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Posts Tagged: pests

Bohart Museum Virtual Open House: Think Pests of Alfalfa and Rice

Cooperative Extension specialist Ian Grettenberger at work in his lab at UC Davis. (Photo by Kathy Keatley Garvey)

Mark your calendar. The Bohart Museum of Entomology at the University of California, Davis, is hosting a virtual open house dealing with...

Cooperative Extension specialist Ian Grettenberger at work in his lab at UC Davis. (Photo by Kathy Keatley Garvey)
Cooperative Extension specialist Ian Grettenberger at work in his lab at UC Davis. (Photo by Kathy Keatley Garvey)

Cooperative Extension specialist Ian Grettenberger at work in his lab at UC Davis. (Photo by Kathy Keatley Garvey)

Graduate student Madi Hendrick sweeping an alfalfa field for pests.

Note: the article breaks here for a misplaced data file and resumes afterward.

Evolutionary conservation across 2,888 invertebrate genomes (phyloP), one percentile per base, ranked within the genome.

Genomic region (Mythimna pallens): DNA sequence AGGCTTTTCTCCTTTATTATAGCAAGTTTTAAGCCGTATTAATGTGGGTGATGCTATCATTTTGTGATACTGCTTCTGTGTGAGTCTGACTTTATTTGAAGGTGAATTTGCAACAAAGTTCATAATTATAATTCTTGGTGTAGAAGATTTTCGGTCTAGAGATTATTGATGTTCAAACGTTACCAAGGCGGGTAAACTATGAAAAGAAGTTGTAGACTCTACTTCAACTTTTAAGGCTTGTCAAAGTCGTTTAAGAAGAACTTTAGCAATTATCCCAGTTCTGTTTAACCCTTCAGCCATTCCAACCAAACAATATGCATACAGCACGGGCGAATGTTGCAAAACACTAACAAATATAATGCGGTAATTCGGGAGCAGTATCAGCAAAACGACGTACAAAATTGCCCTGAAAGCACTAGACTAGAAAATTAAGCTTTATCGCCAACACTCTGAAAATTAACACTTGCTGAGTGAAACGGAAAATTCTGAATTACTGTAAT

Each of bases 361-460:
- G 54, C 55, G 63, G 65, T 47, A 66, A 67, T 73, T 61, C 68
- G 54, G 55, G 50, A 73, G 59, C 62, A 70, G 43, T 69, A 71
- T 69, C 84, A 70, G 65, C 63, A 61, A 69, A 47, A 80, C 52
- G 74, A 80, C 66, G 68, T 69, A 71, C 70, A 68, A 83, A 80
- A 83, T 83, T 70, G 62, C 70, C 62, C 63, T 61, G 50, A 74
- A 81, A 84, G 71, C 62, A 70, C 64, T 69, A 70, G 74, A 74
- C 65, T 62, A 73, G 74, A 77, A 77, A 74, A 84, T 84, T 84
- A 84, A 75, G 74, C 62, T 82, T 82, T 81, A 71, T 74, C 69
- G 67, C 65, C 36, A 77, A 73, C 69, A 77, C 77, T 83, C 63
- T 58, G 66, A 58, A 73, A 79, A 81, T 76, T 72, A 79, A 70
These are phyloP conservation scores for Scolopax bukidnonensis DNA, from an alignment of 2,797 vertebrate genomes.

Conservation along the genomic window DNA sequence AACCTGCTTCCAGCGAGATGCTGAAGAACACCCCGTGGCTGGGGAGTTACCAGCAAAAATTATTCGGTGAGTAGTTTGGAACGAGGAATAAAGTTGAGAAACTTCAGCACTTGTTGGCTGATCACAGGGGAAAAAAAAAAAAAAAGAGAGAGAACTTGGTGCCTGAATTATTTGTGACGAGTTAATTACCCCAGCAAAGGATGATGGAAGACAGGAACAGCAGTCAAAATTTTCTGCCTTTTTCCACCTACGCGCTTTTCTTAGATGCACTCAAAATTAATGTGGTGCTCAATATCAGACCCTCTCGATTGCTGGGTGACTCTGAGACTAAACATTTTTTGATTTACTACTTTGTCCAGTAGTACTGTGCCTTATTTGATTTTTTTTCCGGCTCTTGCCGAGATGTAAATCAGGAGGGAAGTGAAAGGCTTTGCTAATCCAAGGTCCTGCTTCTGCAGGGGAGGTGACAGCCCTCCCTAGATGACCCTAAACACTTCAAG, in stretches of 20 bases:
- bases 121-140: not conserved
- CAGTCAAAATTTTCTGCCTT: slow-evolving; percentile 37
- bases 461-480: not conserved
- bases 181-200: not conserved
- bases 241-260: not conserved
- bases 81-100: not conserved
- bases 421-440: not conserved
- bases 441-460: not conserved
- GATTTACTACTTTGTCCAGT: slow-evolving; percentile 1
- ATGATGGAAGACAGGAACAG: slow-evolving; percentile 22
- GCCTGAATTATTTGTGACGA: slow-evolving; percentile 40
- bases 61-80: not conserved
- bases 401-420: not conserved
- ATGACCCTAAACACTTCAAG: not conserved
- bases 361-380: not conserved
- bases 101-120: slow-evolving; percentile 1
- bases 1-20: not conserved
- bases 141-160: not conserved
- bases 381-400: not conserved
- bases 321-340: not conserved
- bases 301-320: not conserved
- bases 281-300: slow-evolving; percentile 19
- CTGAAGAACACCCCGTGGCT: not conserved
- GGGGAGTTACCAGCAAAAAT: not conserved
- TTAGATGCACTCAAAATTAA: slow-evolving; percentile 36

Graduate student Madi Hendrick sweeping an alfalfa field for pests.

Graduate student Madi Hendrick sweeping an alfalfa field for pests.

In its adult form, the alfalfa butterfly is attractive. In its larval form, it's a pest of alfalfa. (Photo by Kathy Keatley Garvey)
In its adult form, the alfalfa butterfly is attractive. In its larval form, it's a pest of alfalfa. (Photo by Kathy Keatley Garvey)

In its adult form, the alfalfa butterfly is attractive. In its larval form, it's a pest of alfalfa. (Photo by Kathy Keatley Garvey)

Posted on Thursday, October 15, 2020 at 4:57 PM
Focus Area Tags: Agriculture, Economic Development, Environment, Food, Natural Resources, Pest Management

A Monarch Paradise in July

A monarch caterpillar molting. (Photo by Kathy Keatley Garvey)

Monarchs, bless their little hearts, souls and wings, deposited 16 eggs on our milkweed plants in July.  Being quite obliging and considerate,...

A monarch caterpillar molting. (Photo by Kathy Keatley Garvey)
A monarch caterpillar molting. (Photo by Kathy Keatley Garvey)

A monarch caterpillar molting. (Photo by Kathy Keatley Garvey)

A monarch caterpillar j'ing; soon it will be a chrysalis. (Photo by Kathy Keatley Garvey)